Houston-born New York Giants defensive end Michael Strahan, who played at Texas Southern University, is eagerly anticipating his second career Super Bowl.
PHOENIX –Giants cornerback Aaron Ross was raised on Texas football.
At John Tyler High School in Tyler, Texas, he became a Friday night legend with his explosive speed and acrobatic interceptions. As an All-American at the University of Texas, Ross helped lead the Longhorns to a national title after the 2005 season and earned the Thorpe Award as the nation's top defensive back in 2006.
Now, Ross, a rookie first-round choice by the New York Giants, is a long way from home. He's getting ready to play in Super Bowl XLII at the University of Phoenix Stadium.
"It's been a big transition," Ross said. "It started with me coming from UT and being around (Oakland Raiders safety) Michael (Huff) and all those guys, seeing them make it to the NFL; then, being around coach (Duane) Akins, who was getting me ready for the NFL with coaching; then, making it to the national championship game, which got me prepared for this type of stage.
"It's been crazy. That 'Super Bowl moment' hasn't hit me yet. I'll have to get back to you after the game."
Ross has a lot on his mind, like trying to get back into the starting rotation. The corner known for his aggressive man-to-man coverage injured his shoulder against the Dallas Cowboys and was forced into a backup role against the Green Bay Packers.
The rookie insisted Tuesday that he is ready to go against New England's talented receiving corps, despite falling ill on the plane before the Giants departed for Phoenix.
"I'm feeling good," Ross said. "I wasn't sick. It was just a pill that I took that didn't agree with my stomach.
"It was one of those 'Airborne' pills. I didn't have the flu."
He also isn't homesick for the Lone Star State. He and the handful of Texas natives taking the field on Sunday have too much on the line.
Defensive end Michael Strahan, who was born in the Houston area and played for Texas Southern University before New York drafted him in 1993, is contemplating retiring after the game.
"Winning the Super Bowl would definitely be a fairy tale ending, but also walking away from the game knowing that people think that you can still do (it) – not walking away when everybody says, 'He used to be a good player,'" Strahan said.
The seven-time Pro Bowler went to the Super Bowl in 2001, a game that ended with a crushing loss to the Baltimore Ravens and no good memories. Strahan wants to take home a feel-good ending this year – that and the photo of himself hanging from a column in the Glendale stadium.
"That (banner in the stadium) says that they love a good, handsome young man because that is a damn good-looking man," said Strahan with his gap-toothed smile. "Look at that poster."
Giants rookie safety Michael Johnson, from Round Rock, Texas, probably won't get any playing time, but taking home a Super Bowl ring would impress his alma mater, Tyler Junior College.
Across the field, three New England Patriots also hail from Texas. Defensive lineman Ty Warren, a Texas A&M product from Bryan, was selected 13th overall by New England in the 2003 draft. This season, Warren finished second on the team in tackles with 83 and led the team in fumbles with three, a single-season career best.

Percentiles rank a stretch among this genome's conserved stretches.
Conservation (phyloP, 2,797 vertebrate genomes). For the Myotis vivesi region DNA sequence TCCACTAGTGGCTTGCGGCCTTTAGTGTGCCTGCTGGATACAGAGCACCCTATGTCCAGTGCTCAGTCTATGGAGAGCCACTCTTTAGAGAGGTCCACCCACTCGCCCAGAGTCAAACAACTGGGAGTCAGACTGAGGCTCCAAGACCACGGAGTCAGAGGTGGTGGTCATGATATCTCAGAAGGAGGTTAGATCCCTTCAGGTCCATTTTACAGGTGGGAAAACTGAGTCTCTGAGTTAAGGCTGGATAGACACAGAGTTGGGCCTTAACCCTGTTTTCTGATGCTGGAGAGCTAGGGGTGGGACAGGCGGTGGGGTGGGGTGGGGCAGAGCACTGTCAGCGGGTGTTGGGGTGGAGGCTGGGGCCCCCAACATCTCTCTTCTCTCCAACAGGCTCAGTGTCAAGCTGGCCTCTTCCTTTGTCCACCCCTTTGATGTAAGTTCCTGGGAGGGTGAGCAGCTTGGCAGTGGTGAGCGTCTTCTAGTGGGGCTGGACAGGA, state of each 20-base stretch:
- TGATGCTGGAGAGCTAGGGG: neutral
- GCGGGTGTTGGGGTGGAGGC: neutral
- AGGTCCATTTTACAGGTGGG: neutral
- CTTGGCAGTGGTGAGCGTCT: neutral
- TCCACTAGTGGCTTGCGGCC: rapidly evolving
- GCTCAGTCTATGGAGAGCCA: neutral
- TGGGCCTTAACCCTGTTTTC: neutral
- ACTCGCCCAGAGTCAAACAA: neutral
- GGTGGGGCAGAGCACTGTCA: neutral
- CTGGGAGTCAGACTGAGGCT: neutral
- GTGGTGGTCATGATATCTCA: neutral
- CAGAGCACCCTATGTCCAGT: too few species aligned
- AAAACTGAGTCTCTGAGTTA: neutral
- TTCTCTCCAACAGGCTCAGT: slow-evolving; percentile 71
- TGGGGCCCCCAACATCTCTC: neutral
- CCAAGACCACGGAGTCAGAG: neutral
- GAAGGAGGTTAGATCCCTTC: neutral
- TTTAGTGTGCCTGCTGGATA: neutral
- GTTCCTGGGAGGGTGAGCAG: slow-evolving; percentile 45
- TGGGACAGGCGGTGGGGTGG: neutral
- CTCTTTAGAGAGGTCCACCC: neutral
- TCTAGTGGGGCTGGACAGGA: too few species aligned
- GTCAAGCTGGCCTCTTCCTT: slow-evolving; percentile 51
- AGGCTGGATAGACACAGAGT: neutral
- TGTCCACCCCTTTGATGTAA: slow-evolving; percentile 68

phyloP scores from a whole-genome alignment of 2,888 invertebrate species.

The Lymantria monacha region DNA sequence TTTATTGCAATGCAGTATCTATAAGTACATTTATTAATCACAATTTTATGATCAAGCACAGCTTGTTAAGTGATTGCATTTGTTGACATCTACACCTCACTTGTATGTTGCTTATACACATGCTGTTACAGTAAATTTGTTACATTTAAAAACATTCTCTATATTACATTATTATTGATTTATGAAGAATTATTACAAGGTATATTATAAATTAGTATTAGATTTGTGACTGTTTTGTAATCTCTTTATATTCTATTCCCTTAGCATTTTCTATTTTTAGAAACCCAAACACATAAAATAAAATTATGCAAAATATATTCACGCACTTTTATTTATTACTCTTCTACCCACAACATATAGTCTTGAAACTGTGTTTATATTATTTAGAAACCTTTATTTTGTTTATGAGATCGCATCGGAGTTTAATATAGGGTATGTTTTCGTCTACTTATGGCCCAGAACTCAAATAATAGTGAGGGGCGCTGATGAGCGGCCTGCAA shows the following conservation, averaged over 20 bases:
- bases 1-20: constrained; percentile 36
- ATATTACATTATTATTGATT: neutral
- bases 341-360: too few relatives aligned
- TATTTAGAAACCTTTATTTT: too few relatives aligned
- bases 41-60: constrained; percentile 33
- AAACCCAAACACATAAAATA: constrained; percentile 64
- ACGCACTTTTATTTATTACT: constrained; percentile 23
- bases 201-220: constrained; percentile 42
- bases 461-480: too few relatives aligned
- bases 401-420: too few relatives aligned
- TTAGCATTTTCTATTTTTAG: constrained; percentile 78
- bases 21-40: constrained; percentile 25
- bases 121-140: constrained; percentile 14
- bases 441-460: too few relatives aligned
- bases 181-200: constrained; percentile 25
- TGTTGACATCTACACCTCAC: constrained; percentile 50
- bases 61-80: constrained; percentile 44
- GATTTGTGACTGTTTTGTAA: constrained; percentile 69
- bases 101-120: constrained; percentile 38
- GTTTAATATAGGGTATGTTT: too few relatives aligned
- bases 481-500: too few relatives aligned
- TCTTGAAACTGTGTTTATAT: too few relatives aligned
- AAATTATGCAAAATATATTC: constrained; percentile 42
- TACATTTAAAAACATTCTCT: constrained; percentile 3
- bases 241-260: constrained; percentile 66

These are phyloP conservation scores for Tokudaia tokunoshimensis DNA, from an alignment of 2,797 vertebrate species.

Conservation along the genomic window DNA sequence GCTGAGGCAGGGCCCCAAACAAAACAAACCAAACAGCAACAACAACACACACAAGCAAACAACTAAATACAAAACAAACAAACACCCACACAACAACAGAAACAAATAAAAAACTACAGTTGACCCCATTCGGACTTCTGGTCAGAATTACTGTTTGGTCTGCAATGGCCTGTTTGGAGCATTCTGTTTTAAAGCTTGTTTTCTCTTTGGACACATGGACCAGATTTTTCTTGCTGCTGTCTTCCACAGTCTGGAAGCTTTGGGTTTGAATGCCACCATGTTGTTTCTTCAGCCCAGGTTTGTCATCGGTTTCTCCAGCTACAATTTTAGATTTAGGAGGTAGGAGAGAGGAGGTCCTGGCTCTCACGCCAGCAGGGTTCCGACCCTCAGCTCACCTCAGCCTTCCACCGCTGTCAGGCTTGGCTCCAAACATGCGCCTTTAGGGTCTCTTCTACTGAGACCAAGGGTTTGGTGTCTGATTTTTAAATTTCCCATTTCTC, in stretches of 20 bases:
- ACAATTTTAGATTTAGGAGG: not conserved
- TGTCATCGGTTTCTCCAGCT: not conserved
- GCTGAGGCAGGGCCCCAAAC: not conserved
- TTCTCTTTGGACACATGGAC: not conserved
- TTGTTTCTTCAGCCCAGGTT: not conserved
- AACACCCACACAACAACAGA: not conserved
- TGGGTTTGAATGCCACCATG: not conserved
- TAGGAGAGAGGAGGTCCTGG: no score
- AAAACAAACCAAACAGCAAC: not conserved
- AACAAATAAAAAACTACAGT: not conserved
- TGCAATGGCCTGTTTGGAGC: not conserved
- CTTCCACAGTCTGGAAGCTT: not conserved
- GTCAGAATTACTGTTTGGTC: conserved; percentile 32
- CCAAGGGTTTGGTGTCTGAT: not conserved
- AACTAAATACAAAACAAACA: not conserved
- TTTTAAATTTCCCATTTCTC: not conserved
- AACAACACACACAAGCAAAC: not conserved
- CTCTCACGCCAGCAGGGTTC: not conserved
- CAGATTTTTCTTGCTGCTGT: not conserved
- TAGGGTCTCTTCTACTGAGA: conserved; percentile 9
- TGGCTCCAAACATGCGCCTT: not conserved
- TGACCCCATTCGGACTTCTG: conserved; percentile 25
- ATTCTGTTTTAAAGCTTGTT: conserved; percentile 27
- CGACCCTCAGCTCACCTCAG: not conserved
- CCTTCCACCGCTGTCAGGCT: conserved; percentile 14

Another former Aggie, guard Billy Yates, grew up in Fort Worth and climbed his way up from the practice squad to the Patriots' active roster in 2005.
Perhaps the Texas transplant getting the most attention in New England is linebacker Larry Izzo. The 12-year veteran, who grew up in Houston and attended Rice University, led the Patriots in special teams tackles seven of his last eight seasons.
His back-cracking blocks and hustle plays have made him a star in coach Bill Belichick's system, and Izzo credits the coach with taking him from a small-time college player to a Super Bowl veteran.
"It's an honor to play for him," Izzo said. "Down the road, to be able to say you played for Bill Belichick is going to be similar to playing for Vince Lombardi or someone like that. He's made me a better player.
"You get to a certain point where you are able to play in the NFL, and he takes you to another level. You see guys that he's taken and developed the younger players and helped them become Pro Bowl players. He helped me with my career."
Izzo's teammate, wide receiver Wes Welker, would agree. Welker, who was born in Oklahoma City, attended Texas Tech and is considered by many to be an adopted Texan.
At 5-9, 185 pounds, the fourth-year pro struggled to get recruited out of high school and then fought for roster spots until this season. Welker led the Patriots in receptions with 112 and racked up 1,175 receiving yards. His effective slot routes have made him the ideal complement to deep-threat receiver Randy Moss.
"Any time you get great receivers like that out there, it takes the pressure off you," Welker said of Moss. "It's not just relying on you. Having other guys in the receiving corps making plays is huge for everybody."
Not only does Welker feel supported by his teammates, he feels at home in New England.
"It was good when I came to New England because I finally felt wanted," Welker said. "It was the first time in my life that had happened. I was excited about it."
Welker still cherishes his glory days as a Red Raider, but he and the other Texas products are focused on playing their best game ever in the biggest game of the year. After all, everything is bigger and better in Texas.